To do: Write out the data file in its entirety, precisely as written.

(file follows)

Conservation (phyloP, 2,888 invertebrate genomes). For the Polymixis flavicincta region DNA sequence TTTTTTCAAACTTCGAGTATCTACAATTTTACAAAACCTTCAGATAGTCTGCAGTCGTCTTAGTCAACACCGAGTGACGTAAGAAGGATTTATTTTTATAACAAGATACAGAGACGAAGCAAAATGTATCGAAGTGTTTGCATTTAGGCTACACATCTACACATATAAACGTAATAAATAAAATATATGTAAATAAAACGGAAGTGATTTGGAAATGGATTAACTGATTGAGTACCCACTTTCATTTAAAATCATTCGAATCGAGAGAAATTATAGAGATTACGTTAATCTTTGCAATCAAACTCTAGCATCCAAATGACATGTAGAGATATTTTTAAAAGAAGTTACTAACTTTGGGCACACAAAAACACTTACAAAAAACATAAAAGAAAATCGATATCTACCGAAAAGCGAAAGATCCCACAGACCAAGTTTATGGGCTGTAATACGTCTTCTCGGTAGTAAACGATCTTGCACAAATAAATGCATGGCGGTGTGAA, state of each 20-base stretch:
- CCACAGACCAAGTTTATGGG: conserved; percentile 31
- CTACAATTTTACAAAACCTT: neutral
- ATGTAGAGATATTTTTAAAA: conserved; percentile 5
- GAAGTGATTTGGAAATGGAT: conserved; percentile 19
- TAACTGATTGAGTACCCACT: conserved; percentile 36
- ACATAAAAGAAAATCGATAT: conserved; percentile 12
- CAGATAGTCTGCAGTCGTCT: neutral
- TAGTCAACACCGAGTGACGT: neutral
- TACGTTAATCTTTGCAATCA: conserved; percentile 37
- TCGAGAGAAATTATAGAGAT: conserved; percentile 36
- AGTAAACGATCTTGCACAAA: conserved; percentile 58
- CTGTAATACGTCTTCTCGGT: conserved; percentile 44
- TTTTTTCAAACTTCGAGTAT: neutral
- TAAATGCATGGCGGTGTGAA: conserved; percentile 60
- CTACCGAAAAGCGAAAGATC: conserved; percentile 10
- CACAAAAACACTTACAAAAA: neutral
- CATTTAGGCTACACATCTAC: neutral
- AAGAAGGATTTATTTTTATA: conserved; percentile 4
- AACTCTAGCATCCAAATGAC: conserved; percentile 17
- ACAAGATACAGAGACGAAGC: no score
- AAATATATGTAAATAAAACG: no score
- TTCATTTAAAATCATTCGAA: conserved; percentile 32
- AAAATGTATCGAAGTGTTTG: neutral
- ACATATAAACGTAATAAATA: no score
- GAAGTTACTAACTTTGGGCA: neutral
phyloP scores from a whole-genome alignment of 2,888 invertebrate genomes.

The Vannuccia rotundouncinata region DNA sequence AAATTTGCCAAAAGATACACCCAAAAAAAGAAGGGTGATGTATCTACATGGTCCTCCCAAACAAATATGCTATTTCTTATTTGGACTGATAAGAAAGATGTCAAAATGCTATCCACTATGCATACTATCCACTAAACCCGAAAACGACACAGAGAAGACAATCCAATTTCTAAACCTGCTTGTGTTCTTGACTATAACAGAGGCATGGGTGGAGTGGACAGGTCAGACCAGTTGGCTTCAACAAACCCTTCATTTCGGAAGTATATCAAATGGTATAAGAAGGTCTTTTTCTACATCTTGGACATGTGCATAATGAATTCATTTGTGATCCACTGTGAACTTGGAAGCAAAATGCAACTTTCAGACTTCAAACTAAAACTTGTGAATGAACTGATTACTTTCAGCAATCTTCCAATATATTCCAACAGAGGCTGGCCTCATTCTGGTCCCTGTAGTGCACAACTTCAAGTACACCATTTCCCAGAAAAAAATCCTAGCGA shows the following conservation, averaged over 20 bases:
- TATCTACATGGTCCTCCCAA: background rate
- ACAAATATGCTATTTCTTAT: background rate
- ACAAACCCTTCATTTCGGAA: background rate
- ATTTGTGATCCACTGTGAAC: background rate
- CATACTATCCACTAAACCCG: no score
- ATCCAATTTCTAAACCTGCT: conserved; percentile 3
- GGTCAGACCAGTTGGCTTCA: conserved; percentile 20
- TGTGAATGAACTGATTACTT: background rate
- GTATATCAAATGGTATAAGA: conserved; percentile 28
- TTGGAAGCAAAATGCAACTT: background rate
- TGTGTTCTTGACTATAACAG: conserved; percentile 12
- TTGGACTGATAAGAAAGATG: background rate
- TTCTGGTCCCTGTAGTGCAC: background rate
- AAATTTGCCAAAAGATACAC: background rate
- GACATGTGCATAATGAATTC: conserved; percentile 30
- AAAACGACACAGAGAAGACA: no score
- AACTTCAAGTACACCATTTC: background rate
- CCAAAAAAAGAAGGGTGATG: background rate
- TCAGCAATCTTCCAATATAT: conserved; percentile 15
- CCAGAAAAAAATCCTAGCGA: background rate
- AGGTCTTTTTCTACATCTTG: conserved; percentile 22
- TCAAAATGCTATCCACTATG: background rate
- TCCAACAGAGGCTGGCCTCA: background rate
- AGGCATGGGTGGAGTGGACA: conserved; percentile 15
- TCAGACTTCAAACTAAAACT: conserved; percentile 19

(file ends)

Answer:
Conservation (phyloP, 2,888 invertebrate genomes). For the Polymixis flavicincta region DNA sequence TTTTTTCAAACTTCGAGTATCTACAATTTTACAAAACCTTCAGATAGTCTGCAGTCGTCTTAGTCAACACCGAGTGACGTAAGAAGGATTTATTTTTATAACAAGATACAGAGACGAAGCAAAATGTATCGAAGTGTTTGCATTTAGGCTACACATCTACACATATAAACGTAATAAATAAAATATATGTAAATAAAACGGAAGTGATTTGGAAATGGATTAACTGATTGAGTACCCACTTTCATTTAAAATCATTCGAATCGAGAGAAATTATAGAGATTACGTTAATCTTTGCAATCAAACTCTAGCATCCAAATGACATGTAGAGATATTTTTAAAAGAAGTTACTAACTTTGGGCACACAAAAACACTTACAAAAAACATAAAAGAAAATCGATATCTACCGAAAAGCGAAAGATCCCACAGACCAAGTTTATGGGCTGTAATACGTCTTCTCGGTAGTAAACGATCTTGCACAAATAAATGCATGGCGGTGTGAA, state of each 20-base stretch:
- CCACAGACCAAGTTTATGGG: conserved; percentile 31
- CTACAATTTTACAAAACCTT: neutral
- ATGTAGAGATATTTTTAAAA: conserved; percentile 5
- GAAGTGATTTGGAAATGGAT: conserved; percentile 19
- TAACTGATTGAGTACCCACT: conserved; percentile 36
- ACATAAAAGAAAATCGATAT: conserved; percentile 12
- CAGATAGTCTGCAGTCGTCT: neutral
- TAGTCAACACCGAGTGACGT: neutral
- TACGTTAATCTTTGCAATCA: conserved; percentile 37
- TCGAGAGAAATTATAGAGAT: conserved; percentile 36
- AGTAAACGATCTTGCACAAA: conserved; percentile 58
- CTGTAATACGTCTTCTCGGT: conserved; percentile 44
- TTTTTTCAAACTTCGAGTAT: neutral
- TAAATGCATGGCGGTGTGAA: conserved; percentile 60
- CTACCGAAAAGCGAAAGATC: conserved; percentile 10
- CACAAAAACACTTACAAAAA: neutral
- CATTTAGGCTACACATCTAC: neutral
- AAGAAGGATTTATTTTTATA: conserved; percentile 4
- AACTCTAGCATCCAAATGAC: conserved; percentile 17
- ACAAGATACAGAGACGAAGC: no score
- AAATATATGTAAATAAAACG: no score
- TTCATTTAAAATCATTCGAA: conserved; percentile 32
- AAAATGTATCGAAGTGTTTG: neutral
- ACATATAAACGTAATAAATA: no score
- GAAGTTACTAACTTTGGGCA: neutral
phyloP scores from a whole-genome alignment of 2,888 invertebrate genomes.

The Vannuccia rotundouncinata region DNA sequence AAATTTGCCAAAAGATACACCCAAAAAAAGAAGGGTGATGTATCTACATGGTCCTCCCAAACAAATATGCTATTTCTTATTTGGACTGATAAGAAAGATGTCAAAATGCTATCCACTATGCATACTATCCACTAAACCCGAAAACGACACAGAGAAGACAATCCAATTTCTAAACCTGCTTGTGTTCTTGACTATAACAGAGGCATGGGTGGAGTGGACAGGTCAGACCAGTTGGCTTCAACAAACCCTTCATTTCGGAAGTATATCAAATGGTATAAGAAGGTCTTTTTCTACATCTTGGACATGTGCATAATGAATTCATTTGTGATCCACTGTGAACTTGGAAGCAAAATGCAACTTTCAGACTTCAAACTAAAACTTGTGAATGAACTGATTACTTTCAGCAATCTTCCAATATATTCCAACAGAGGCTGGCCTCATTCTGGTCCCTGTAGTGCACAACTTCAAGTACACCATTTCCCAGAAAAAAATCCTAGCGA shows the following conservation, averaged over 20 bases:
- TATCTACATGGTCCTCCCAA: background rate
- ACAAATATGCTATTTCTTAT: background rate
- ACAAACCCTTCATTTCGGAA: background rate
- ATTTGTGATCCACTGTGAAC: background rate
- CATACTATCCACTAAACCCG: no score
- ATCCAATTTCTAAACCTGCT: conserved; percentile 3
- GGTCAGACCAGTTGGCTTCA: conserved; percentile 20
- TGTGAATGAACTGATTACTT: background rate
- GTATATCAAATGGTATAAGA: conserved; percentile 28
- TTGGAAGCAAAATGCAACTT: background rate
- TGTGTTCTTGACTATAACAG: conserved; percentile 12
- TTGGACTGATAAGAAAGATG: background rate
- TTCTGGTCCCTGTAGTGCAC: background rate
- AAATTTGCCAAAAGATACAC: background rate
- GACATGTGCATAATGAATTC: conserved; percentile 30
- AAAACGACACAGAGAAGACA: no score
- AACTTCAAGTACACCATTTC: background rate
- CCAAAAAAAGAAGGGTGATG: background rate
- TCAGCAATCTTCCAATATAT: conserved; percentile 15
- CCAGAAAAAAATCCTAGCGA: background rate
- AGGTCTTTTTCTACATCTTG: conserved; percentile 22
- TCAAAATGCTATCCACTATG: background rate
- TCCAACAGAGGCTGGCCTCA: background rate
- AGGCATGGGTGGAGTGGACA: conserved; percentile 15
- TCAGACTTCAAACTAAAACT: conserved; percentile 19